The era of the Middle East strongman, propped up by and enforcing Western policy, appears well and truly over. His power is being replaced with rule by civil war, apparently now the American Administrationís favoured model across the region.
Fratricidal fighting is threatening to engulf, or already engulfing, the occupied Palestinian territories, Lebanon and Iraq. Both Syria and Iran could soon be next, torn apart by attacks Israel is reportedly planning on behalf of the US. The reverberations would likely consume the region.
Western politicians like to portray civil war as a consequence of the Westís failure to intervene more effectively in the Middle East. Were we more engaged in the Israeli-Palestinian conflict, or more aggressive in opposing Syrian manipulations in Lebanon, or more hands-on in Iraq, the sectarian fighting could be prevented. The implication being, of course, that, without the Westís benevolent guidance, Arab societies are incapable of dragging themselves out of their primal state of barbarity.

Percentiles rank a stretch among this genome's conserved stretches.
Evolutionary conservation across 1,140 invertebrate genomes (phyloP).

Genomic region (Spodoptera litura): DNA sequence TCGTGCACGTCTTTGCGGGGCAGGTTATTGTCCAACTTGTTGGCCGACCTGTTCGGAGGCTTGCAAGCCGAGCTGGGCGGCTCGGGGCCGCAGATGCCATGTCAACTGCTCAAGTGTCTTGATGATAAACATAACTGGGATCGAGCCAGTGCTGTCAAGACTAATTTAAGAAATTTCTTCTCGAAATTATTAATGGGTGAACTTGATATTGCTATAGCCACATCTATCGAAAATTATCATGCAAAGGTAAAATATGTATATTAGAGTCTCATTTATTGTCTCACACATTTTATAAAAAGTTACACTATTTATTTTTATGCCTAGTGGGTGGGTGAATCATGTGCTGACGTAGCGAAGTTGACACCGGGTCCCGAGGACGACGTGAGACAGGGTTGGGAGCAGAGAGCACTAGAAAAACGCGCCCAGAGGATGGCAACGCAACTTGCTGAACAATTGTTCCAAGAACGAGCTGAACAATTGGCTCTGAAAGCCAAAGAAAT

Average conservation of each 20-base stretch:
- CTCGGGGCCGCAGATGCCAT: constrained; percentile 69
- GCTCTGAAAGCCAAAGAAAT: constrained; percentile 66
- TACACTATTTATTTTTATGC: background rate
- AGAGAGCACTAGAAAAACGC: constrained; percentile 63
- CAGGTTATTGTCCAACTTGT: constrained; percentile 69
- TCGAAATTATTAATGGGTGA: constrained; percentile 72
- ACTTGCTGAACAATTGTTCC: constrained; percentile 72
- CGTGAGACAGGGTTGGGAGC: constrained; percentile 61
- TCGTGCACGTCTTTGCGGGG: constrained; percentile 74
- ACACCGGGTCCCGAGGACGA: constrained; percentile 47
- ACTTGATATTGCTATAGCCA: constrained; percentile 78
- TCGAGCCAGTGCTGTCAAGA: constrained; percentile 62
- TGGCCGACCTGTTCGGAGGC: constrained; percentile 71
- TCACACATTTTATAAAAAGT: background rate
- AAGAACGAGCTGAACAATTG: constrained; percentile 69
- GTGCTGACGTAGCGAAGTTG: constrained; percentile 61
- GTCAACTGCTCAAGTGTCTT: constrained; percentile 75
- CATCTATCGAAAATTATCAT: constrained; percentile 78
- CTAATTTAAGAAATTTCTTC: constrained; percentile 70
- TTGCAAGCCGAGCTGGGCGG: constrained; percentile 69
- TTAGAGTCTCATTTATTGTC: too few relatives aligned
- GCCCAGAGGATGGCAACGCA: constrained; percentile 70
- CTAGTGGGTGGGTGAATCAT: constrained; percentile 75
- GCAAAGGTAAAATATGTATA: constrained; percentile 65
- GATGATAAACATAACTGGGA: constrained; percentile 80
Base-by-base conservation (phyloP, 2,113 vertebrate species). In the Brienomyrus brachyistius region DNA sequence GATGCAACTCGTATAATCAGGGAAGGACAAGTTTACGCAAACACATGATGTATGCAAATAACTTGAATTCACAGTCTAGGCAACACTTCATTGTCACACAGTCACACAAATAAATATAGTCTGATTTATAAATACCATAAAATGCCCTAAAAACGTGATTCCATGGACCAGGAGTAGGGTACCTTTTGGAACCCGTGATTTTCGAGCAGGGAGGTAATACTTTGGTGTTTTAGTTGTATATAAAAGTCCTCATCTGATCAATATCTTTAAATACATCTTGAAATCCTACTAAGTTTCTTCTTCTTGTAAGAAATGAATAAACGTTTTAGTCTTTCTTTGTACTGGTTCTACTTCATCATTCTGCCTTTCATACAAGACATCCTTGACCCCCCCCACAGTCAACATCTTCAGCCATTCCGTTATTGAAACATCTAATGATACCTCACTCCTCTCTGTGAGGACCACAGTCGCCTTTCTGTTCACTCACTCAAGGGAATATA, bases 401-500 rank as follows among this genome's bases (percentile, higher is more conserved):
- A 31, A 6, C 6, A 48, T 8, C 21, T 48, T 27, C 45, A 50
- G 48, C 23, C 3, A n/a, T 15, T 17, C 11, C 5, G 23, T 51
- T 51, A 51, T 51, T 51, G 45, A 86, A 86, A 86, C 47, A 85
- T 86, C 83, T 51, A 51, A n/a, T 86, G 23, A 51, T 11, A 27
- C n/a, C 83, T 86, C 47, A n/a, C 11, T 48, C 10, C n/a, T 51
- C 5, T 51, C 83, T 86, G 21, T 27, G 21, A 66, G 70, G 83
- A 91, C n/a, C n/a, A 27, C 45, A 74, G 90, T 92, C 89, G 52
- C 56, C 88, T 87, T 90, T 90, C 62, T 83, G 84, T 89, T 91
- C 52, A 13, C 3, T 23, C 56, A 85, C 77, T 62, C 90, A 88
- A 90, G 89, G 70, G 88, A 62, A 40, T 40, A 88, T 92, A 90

But in fact, each of these breakdowns of social order appears to have been engineered either by the United States or by Israel. In Palestine, Lebanon and Iraq, sectarian difference is less important than a clash of political ideologies and interests as rival factions disagree about whether to submit to, or resist, American and Israeli interference. Where the factions derive their funding and legitimacy from -- increasingly a choice between the US or Iran -- seems to determine where they stand in this confrontation.